The patient received 6 cycles of docetaxel, doxorubicin and cyclophosphamide (TAC) regimen neoadjuvant chemotherapy. Clinical assessment is partial response (PR) after 6 cycles of neoadjuvant chemotherapy, and then mastectomy. Surgical pathology revealed IDC, pT2N3M0, luminal B (ER+ 20% weak, PR+20% weak, HER2 0, Ki67+ 20%). Histological response to neoadjuvant chemotherapy is grade 3 according to the Miller/Payne grading system  (Figure 3). Forward planning intensity-modulated radiation therapy (IMRT) and then tamoxifen followed. The target volume of radiotherapy included the chest-wall and supraclavicular lymphonodus drawing region. Brain metastatic event appeared in 6 months after mastectomy as firstly presented by terrible headache and intracranial hypertension, which were confirmed by cranial computerized tomography (Figure 4). Emergency management of brain metastasis was surgical resection and followed by whole brain radiotherapy (WBRT) approved by multi-disciplinary team (MDT). Final pathology of brain metastasis showed a HER2 overexpression metastatic breast cancer with ER+ 70% mild, PR+ 70% mild, HER2 2+, Ki67+ 30%), FISH confirmed HER2 overexpression (Figure 5). Weekly paclitaxel plus trastuzumab was given to this patient for 12 weeks, then trastuzumab every 3 weeks for a whole year. Endocrine therapy switched into ovarian function suppression plus exemestane according to the latest clinical evidence . Patient follow-up is still ongoing, the last follow-up is February 20th 2016, and no new events appear yet.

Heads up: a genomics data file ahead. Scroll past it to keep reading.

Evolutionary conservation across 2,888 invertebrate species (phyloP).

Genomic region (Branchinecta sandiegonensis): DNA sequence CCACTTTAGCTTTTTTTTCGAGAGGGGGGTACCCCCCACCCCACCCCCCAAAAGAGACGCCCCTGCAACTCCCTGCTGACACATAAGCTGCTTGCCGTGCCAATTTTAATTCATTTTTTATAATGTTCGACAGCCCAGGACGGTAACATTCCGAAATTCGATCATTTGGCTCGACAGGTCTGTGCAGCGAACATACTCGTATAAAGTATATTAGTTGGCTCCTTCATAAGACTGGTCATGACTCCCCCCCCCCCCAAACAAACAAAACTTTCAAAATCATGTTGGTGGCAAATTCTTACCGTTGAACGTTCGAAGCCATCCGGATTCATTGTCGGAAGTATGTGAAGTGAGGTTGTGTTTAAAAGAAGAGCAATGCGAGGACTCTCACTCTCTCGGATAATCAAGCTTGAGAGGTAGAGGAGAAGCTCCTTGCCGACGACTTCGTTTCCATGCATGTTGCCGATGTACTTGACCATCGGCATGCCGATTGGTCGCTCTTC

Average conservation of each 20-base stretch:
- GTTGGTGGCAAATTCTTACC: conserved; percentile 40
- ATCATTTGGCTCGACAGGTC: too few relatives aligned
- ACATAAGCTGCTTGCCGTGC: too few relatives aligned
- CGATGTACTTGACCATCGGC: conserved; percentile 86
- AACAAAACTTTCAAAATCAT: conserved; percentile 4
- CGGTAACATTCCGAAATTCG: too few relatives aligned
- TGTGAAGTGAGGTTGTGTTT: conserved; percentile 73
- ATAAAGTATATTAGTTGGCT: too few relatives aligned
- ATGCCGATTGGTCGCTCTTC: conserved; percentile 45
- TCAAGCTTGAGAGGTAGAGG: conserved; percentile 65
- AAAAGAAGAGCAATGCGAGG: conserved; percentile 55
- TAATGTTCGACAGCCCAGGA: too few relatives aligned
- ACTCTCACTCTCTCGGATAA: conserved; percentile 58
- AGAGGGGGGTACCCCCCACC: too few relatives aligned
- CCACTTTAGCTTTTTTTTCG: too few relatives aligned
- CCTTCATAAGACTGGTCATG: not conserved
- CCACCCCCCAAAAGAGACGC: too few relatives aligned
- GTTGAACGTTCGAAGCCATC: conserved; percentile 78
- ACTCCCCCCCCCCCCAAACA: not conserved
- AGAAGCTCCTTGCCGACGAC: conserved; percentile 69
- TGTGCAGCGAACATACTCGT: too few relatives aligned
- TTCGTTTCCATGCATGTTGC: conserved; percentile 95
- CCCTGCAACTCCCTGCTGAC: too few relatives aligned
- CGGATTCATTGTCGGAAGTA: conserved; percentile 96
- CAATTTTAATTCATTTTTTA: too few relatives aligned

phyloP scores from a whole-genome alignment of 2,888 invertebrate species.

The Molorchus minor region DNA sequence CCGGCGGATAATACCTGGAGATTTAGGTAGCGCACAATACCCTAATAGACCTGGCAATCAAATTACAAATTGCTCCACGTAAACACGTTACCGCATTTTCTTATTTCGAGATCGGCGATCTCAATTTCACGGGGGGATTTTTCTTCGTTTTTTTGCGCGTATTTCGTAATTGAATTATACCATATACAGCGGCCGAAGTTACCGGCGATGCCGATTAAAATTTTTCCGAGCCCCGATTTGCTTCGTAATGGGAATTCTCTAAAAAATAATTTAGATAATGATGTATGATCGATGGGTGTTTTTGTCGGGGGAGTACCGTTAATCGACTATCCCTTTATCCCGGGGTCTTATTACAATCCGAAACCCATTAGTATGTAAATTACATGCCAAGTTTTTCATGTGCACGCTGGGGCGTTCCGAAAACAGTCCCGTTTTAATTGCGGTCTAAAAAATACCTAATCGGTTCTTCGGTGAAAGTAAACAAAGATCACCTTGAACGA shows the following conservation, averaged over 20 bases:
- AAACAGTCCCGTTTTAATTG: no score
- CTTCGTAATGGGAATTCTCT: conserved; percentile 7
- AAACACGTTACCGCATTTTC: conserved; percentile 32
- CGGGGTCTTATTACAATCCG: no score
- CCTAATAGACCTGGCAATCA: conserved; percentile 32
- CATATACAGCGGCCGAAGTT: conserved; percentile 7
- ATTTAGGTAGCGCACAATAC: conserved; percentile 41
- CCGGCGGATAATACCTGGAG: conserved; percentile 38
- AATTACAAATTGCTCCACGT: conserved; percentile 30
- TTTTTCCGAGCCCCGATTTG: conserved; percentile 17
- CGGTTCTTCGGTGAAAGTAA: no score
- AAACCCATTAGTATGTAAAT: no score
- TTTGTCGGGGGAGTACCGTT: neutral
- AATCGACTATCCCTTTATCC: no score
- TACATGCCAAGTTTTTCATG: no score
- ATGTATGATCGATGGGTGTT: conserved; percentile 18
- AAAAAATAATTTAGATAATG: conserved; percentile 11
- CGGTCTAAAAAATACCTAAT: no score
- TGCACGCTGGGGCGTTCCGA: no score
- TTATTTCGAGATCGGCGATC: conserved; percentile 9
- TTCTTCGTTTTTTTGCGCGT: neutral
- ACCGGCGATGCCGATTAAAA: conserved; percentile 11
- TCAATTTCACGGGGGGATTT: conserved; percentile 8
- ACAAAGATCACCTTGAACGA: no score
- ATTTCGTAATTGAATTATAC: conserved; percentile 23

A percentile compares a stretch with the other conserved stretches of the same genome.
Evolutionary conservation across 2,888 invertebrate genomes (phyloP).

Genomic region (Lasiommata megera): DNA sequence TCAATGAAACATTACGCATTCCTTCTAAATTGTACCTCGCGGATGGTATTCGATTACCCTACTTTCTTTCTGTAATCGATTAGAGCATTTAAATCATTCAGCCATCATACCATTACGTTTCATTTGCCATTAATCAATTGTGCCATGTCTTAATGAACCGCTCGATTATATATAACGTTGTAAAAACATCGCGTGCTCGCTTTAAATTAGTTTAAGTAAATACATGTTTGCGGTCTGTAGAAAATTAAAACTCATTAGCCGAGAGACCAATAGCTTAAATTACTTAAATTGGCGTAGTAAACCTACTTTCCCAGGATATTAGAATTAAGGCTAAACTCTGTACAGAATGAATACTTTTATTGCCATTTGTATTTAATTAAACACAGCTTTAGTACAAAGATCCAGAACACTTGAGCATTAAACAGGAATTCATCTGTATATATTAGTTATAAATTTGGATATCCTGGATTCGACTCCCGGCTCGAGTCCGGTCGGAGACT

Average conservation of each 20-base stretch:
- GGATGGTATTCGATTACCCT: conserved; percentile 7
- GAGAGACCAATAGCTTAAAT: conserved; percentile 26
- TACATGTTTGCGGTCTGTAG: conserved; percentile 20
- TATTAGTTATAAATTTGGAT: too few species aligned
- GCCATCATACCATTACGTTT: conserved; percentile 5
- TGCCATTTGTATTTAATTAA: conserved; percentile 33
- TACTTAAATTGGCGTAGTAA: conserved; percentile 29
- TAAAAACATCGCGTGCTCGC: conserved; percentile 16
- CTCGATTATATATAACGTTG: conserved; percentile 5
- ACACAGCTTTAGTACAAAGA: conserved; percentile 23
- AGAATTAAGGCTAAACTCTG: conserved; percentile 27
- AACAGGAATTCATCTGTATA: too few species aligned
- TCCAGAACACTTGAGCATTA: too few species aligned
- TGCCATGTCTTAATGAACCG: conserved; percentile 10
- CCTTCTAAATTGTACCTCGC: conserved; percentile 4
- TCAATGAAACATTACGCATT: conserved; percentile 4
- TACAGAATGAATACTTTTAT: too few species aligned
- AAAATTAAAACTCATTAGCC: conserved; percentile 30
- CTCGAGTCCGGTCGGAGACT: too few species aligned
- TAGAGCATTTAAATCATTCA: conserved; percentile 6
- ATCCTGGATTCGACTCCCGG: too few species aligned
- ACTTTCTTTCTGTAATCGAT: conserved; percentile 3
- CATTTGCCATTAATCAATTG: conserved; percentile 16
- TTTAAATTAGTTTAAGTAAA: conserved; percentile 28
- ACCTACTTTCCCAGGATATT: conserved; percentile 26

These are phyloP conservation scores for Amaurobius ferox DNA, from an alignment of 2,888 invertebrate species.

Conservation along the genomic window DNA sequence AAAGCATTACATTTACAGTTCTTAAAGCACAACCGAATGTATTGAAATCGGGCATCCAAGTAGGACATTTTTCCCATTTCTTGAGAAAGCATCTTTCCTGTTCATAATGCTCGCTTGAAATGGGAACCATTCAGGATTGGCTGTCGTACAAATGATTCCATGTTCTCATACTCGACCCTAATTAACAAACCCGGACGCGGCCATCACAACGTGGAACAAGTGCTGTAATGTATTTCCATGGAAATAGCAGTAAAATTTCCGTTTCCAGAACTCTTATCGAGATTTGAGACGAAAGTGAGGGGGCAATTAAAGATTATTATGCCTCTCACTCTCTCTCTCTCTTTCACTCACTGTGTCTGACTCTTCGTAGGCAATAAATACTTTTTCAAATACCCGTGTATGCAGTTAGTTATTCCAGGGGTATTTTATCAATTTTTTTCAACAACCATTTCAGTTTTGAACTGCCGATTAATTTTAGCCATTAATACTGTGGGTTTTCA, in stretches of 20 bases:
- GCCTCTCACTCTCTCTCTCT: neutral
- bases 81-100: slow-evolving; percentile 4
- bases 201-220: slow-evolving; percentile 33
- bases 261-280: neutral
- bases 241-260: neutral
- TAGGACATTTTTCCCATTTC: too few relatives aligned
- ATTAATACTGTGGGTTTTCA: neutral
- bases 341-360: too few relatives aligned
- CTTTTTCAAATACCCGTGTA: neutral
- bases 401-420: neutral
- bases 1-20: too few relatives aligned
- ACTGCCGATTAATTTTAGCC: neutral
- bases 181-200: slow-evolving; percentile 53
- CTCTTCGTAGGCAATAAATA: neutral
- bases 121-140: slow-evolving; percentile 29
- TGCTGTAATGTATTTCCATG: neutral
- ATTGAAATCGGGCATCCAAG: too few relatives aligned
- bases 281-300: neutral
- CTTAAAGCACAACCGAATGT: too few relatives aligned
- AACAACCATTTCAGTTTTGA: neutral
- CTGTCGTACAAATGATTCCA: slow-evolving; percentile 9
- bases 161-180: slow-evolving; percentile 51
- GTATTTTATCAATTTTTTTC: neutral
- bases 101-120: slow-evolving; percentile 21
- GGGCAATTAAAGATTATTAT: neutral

Breast cancer threatens womens’ health worldwide . It is the second most common malignancy in China [16, 17]. Breast cancer includes hormone-dependent and hormone-independent tumor based on the expression of ER and/or PR status, which is the important indicator for efficacy and prognosis in patients with endocrine therapies . According to current National Comprehensive Cancer Network (NCCN) guidelines, endocrine treatment is indicated in all patients with a positive hormone receptor (HR) status, which is defined as ER positive and/or PR positive. The human epidermal growth factor receptor 2 (HER2) is amplified in approximately 15-25% of breast cancers. HER2 overexpression in breast cancer has been associated with tumor invasiveness, progressive regional and distant metastases, and poor prognosis [18–21]. The NCCN guideline recommends molecularly targeted therapy for first-line treatment of patients with HER2- positive metastatic breast cancer. Neoadjuvant chemotherapy is gradually used for LABC and there is a trend for tailored therapies based on molecular subtypes of breast cancer. The accuracy of the core needle biopsy (CNB) for determination of the hormone receptor status in breast cancer patients has been extensively studied and can be used with confidence for ER and HER2 determination. However, the results for PR are more variable and need to be used with caution . Neoadjuvant therapy is mainly based on the immunohistochemical findings of the HR and HER2 status on the core needle biopsy. With the growing use of neoadjuvant therapy, it is important to know whether it modulates the biological behaviors of breast cancer cells [3, 23, 24].